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Timberland’s New Shoes Are Made From Haiti Street Trash

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It seems that recycled plastic is all the rage these days. 

Last year, Adidas released a line of shoes made almost entirely from recycled ocean plastic, and plans to produce 1 million more of these shoes in 2017. Now, Timberland is joining in on the party, creating a new line of shoes, backpacks, and shirts, made from recycled trash from Haiti. 

Even better? They’re also creating local jobs at the same time.

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Timberland teamed up with Thread International, a fabric company with a mission of corporate social responsibility, to create the line of apparel.  

More than 1,300 people collected plastic bottles and sold them to 50 Haitian-owned collection centers, according to Fast Company. This removed more than 700,000 plastic bottles from Haiti’s streets and canals.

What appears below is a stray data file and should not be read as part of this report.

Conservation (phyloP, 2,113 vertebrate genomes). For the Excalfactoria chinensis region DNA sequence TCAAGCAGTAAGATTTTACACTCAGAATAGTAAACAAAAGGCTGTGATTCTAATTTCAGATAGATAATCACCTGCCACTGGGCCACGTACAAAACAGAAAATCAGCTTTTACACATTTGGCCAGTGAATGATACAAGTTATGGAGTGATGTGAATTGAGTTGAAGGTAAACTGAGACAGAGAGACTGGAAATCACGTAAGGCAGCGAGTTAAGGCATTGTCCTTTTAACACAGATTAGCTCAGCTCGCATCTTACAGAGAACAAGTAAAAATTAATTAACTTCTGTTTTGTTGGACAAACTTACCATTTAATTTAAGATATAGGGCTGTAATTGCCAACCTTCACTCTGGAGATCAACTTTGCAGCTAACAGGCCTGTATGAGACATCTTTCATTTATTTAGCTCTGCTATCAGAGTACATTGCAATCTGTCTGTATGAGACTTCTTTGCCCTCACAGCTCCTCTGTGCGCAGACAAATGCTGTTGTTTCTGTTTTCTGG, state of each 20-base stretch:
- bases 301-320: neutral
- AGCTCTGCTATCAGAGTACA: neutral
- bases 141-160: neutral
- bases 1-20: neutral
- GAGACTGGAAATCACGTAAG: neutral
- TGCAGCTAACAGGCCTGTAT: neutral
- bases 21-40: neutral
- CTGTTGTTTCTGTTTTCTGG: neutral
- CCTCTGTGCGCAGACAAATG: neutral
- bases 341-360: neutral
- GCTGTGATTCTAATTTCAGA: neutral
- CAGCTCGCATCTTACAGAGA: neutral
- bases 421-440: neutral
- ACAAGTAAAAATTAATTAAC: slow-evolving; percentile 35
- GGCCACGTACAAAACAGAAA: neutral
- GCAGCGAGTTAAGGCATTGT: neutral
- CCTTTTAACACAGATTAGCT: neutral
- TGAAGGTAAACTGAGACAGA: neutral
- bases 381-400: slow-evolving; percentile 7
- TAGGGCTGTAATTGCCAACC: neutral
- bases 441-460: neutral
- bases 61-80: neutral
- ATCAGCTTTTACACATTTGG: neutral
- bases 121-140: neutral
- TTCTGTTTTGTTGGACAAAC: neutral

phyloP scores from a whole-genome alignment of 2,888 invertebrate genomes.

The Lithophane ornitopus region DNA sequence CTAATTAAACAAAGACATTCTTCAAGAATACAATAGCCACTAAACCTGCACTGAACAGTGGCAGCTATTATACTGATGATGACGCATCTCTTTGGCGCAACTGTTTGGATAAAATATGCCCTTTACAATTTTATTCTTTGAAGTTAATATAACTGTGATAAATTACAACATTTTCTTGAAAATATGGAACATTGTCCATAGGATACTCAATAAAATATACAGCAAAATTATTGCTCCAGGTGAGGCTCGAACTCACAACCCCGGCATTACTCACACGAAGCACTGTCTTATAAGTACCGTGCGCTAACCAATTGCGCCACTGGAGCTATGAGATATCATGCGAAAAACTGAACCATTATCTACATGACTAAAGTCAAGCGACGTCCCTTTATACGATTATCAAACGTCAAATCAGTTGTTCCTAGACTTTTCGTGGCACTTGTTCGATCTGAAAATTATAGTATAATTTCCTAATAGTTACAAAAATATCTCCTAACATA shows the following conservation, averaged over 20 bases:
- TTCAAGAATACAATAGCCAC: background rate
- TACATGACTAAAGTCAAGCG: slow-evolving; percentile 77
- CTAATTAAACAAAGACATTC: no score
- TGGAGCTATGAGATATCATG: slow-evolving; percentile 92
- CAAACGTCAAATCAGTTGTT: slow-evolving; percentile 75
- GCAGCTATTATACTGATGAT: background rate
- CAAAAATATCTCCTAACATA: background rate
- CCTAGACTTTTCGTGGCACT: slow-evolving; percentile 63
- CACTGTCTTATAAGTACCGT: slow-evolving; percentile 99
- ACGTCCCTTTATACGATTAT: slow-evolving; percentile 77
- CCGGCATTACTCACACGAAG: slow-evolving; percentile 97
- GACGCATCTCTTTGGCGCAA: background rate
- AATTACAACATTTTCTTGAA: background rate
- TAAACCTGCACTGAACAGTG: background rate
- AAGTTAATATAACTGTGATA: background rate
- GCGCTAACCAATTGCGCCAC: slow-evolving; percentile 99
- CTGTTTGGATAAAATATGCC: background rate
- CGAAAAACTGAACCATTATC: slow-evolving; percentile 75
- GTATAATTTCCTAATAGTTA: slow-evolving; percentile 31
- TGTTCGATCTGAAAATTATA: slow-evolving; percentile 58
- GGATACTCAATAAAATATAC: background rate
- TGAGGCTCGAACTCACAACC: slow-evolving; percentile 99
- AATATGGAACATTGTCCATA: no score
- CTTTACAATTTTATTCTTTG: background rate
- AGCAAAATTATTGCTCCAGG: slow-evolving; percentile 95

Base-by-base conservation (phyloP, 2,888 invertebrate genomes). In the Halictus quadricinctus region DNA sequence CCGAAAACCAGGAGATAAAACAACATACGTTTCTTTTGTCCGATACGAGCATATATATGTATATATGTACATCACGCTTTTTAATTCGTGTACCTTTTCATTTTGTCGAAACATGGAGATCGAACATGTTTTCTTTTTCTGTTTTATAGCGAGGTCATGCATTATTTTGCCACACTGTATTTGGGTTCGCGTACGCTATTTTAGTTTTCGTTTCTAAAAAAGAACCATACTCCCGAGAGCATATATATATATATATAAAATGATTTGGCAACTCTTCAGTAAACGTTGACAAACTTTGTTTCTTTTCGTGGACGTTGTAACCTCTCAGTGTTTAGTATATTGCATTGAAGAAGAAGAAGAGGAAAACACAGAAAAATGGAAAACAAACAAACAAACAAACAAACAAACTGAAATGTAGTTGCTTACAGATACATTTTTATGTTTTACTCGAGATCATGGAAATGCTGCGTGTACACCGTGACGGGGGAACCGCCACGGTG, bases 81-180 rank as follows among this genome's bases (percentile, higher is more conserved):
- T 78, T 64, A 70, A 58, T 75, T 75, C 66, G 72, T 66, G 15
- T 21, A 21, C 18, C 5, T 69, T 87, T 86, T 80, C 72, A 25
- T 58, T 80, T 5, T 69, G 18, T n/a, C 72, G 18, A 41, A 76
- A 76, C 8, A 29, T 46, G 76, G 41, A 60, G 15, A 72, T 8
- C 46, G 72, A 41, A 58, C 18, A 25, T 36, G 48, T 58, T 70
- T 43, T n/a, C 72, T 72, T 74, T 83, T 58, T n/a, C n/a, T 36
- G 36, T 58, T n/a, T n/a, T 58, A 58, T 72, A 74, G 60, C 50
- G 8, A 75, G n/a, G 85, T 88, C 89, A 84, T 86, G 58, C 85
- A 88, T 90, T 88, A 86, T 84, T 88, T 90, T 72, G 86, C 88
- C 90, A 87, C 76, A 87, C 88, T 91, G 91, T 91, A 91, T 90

Read more: 10 Super Cool Products Your Recycled Materials Could Become

“Jobs cure poverty,” the CEO and founder of Thread, Ian Rosenberger said in a video released by the company. “This fabric creates jobs.”  

“That’s the future of apparel. It has to be useful, it has to look awesome, and it also has to have a purpose,” he said. 

For the Timberland line, Thread collected recycled plastic in both Haiti and Honduras, two of the poorest countries in the Western hemisphere. 

According to the CIA World Factbook, 80% of Haitians live below the poverty line, and 54% of Haitians live in “abject poverty,” making it one of the poorest countries in the entire world.  

Read more: UN Admits Poor Waste Management Led to Deadly Cholera Outbreak in Haiti

After the bottles are collected, they are sent to a processing plant where they are broken down into plastic flakes. The plastic flakes are spun into a fabric that can then be turned into canvas shoes or bags. 

Along with Adidas, Timberland is one of the companies on the front lines of making the apparel industry more sustainable. By 2020, the company wants all products to include at least one component made from recycled materials; plans to eliminate completely the use of harmful PVC materials; and has an initiative to plant 10 million trees. 

It seems only fitting for a company whose brand logo is literally a tree.